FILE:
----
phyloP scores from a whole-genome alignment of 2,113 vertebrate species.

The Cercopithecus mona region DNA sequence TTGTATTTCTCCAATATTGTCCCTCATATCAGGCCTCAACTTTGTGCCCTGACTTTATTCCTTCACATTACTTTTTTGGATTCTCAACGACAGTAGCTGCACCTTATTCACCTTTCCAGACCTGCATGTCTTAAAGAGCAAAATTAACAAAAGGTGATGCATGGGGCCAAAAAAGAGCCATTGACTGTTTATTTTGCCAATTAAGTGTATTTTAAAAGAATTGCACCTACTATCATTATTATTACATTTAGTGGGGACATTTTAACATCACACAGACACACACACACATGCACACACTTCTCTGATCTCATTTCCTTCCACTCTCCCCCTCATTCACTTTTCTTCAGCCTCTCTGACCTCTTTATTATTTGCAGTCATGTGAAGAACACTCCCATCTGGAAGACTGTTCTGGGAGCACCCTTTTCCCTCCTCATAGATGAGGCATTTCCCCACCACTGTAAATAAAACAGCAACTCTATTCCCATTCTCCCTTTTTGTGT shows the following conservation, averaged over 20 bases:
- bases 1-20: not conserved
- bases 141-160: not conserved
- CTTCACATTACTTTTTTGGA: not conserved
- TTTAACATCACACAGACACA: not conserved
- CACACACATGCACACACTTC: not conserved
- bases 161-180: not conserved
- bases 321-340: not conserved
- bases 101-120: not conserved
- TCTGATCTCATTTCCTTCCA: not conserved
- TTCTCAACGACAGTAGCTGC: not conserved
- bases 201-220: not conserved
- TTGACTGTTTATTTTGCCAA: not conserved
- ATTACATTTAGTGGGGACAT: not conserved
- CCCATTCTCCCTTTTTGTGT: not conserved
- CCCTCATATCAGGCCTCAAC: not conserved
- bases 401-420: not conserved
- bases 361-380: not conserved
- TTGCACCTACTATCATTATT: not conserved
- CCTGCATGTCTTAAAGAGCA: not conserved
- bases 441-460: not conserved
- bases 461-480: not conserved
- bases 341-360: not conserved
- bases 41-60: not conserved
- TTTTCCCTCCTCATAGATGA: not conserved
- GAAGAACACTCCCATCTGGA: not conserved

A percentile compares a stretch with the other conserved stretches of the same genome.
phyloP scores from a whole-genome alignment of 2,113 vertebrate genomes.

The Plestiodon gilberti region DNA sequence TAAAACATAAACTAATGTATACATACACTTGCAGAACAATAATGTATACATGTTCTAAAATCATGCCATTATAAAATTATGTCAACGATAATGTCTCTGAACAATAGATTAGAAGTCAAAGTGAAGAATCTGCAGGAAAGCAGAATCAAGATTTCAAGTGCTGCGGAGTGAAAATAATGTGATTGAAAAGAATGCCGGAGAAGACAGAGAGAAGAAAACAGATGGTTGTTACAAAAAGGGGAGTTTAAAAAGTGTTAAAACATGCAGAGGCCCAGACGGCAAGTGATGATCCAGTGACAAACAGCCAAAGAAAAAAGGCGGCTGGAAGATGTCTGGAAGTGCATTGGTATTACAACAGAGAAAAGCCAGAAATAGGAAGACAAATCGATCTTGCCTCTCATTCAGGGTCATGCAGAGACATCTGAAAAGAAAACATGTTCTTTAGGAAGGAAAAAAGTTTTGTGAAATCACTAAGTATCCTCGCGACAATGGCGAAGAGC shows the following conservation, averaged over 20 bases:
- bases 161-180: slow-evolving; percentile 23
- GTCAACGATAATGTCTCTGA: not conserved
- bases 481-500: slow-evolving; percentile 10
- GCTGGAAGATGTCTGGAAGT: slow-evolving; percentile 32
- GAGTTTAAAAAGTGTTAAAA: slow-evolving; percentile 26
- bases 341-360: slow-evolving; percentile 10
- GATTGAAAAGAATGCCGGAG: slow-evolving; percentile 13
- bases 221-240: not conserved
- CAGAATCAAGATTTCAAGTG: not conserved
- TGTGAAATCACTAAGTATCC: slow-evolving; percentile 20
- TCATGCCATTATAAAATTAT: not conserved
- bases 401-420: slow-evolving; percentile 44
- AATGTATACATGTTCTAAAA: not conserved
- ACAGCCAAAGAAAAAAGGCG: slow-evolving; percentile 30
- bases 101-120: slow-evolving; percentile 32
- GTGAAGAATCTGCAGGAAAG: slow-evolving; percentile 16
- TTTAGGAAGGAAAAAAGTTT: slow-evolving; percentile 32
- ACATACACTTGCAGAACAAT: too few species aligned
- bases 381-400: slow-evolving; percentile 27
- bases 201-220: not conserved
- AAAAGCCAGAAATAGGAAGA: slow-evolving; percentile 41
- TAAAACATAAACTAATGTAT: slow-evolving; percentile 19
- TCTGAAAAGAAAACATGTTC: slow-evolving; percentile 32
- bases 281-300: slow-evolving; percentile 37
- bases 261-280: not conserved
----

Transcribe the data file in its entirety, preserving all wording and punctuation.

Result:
phyloP scores from a whole-genome alignment of 2,113 vertebrate species.

The Cercopithecus mona region DNA sequence TTGTATTTCTCCAATATTGTCCCTCATATCAGGCCTCAACTTTGTGCCCTGACTTTATTCCTTCACATTACTTTTTTGGATTCTCAACGACAGTAGCTGCACCTTATTCACCTTTCCAGACCTGCATGTCTTAAAGAGCAAAATTAACAAAAGGTGATGCATGGGGCCAAAAAAGAGCCATTGACTGTTTATTTTGCCAATTAAGTGTATTTTAAAAGAATTGCACCTACTATCATTATTATTACATTTAGTGGGGACATTTTAACATCACACAGACACACACACACATGCACACACTTCTCTGATCTCATTTCCTTCCACTCTCCCCCTCATTCACTTTTCTTCAGCCTCTCTGACCTCTTTATTATTTGCAGTCATGTGAAGAACACTCCCATCTGGAAGACTGTTCTGGGAGCACCCTTTTCCCTCCTCATAGATGAGGCATTTCCCCACCACTGTAAATAAAACAGCAACTCTATTCCCATTCTCCCTTTTTGTGT shows the following conservation, averaged over 20 bases:
- bases 1-20: not conserved
- bases 141-160: not conserved
- CTTCACATTACTTTTTTGGA: not conserved
- TTTAACATCACACAGACACA: not conserved
- CACACACATGCACACACTTC: not conserved
- bases 161-180: not conserved
- bases 321-340: not conserved
- bases 101-120: not conserved
- TCTGATCTCATTTCCTTCCA: not conserved
- TTCTCAACGACAGTAGCTGC: not conserved
- bases 201-220: not conserved
- TTGACTGTTTATTTTGCCAA: not conserved
- ATTACATTTAGTGGGGACAT: not conserved
- CCCATTCTCCCTTTTTGTGT: not conserved
- CCCTCATATCAGGCCTCAAC: not conserved
- bases 401-420: not conserved
- bases 361-380: not conserved
- TTGCACCTACTATCATTATT: not conserved
- CCTGCATGTCTTAAAGAGCA: not conserved
- bases 441-460: not conserved
- bases 461-480: not conserved
- bases 341-360: not conserved
- bases 41-60: not conserved
- TTTTCCCTCCTCATAGATGA: not conserved
- GAAGAACACTCCCATCTGGA: not conserved

A percentile compares a stretch with the other conserved stretches of the same genome.
phyloP scores from a whole-genome alignment of 2,113 vertebrate genomes.

The Plestiodon gilberti region DNA sequence TAAAACATAAACTAATGTATACATACACTTGCAGAACAATAATGTATACATGTTCTAAAATCATGCCATTATAAAATTATGTCAACGATAATGTCTCTGAACAATAGATTAGAAGTCAAAGTGAAGAATCTGCAGGAAAGCAGAATCAAGATTTCAAGTGCTGCGGAGTGAAAATAATGTGATTGAAAAGAATGCCGGAGAAGACAGAGAGAAGAAAACAGATGGTTGTTACAAAAAGGGGAGTTTAAAAAGTGTTAAAACATGCAGAGGCCCAGACGGCAAGTGATGATCCAGTGACAAACAGCCAAAGAAAAAAGGCGGCTGGAAGATGTCTGGAAGTGCATTGGTATTACAACAGAGAAAAGCCAGAAATAGGAAGACAAATCGATCTTGCCTCTCATTCAGGGTCATGCAGAGACATCTGAAAAGAAAACATGTTCTTTAGGAAGGAAAAAAGTTTTGTGAAATCACTAAGTATCCTCGCGACAATGGCGAAGAGC shows the following conservation, averaged over 20 bases:
- bases 161-180: slow-evolving; percentile 23
- GTCAACGATAATGTCTCTGA: not conserved
- bases 481-500: slow-evolving; percentile 10
- GCTGGAAGATGTCTGGAAGT: slow-evolving; percentile 32
- GAGTTTAAAAAGTGTTAAAA: slow-evolving; percentile 26
- bases 341-360: slow-evolving; percentile 10
- GATTGAAAAGAATGCCGGAG: slow-evolving; percentile 13
- bases 221-240: not conserved
- CAGAATCAAGATTTCAAGTG: not conserved
- TGTGAAATCACTAAGTATCC: slow-evolving; percentile 20
- TCATGCCATTATAAAATTAT: not conserved
- bases 401-420: slow-evolving; percentile 44
- AATGTATACATGTTCTAAAA: not conserved
- ACAGCCAAAGAAAAAAGGCG: slow-evolving; percentile 30
- bases 101-120: slow-evolving; percentile 32
- GTGAAGAATCTGCAGGAAAG: slow-evolving; percentile 16
- TTTAGGAAGGAAAAAAGTTT: slow-evolving; percentile 32
- ACATACACTTGCAGAACAAT: too few species aligned
- bases 381-400: slow-evolving; percentile 27
- bases 201-220: not conserved
- AAAAGCCAGAAATAGGAAGA: slow-evolving; percentile 41
- TAAAACATAAACTAATGTAT: slow-evolving; percentile 19
- TCTGAAAAGAAAACATGTTC: slow-evolving; percentile 32
- bases 281-300: slow-evolving; percentile 37
- bases 261-280: not conserved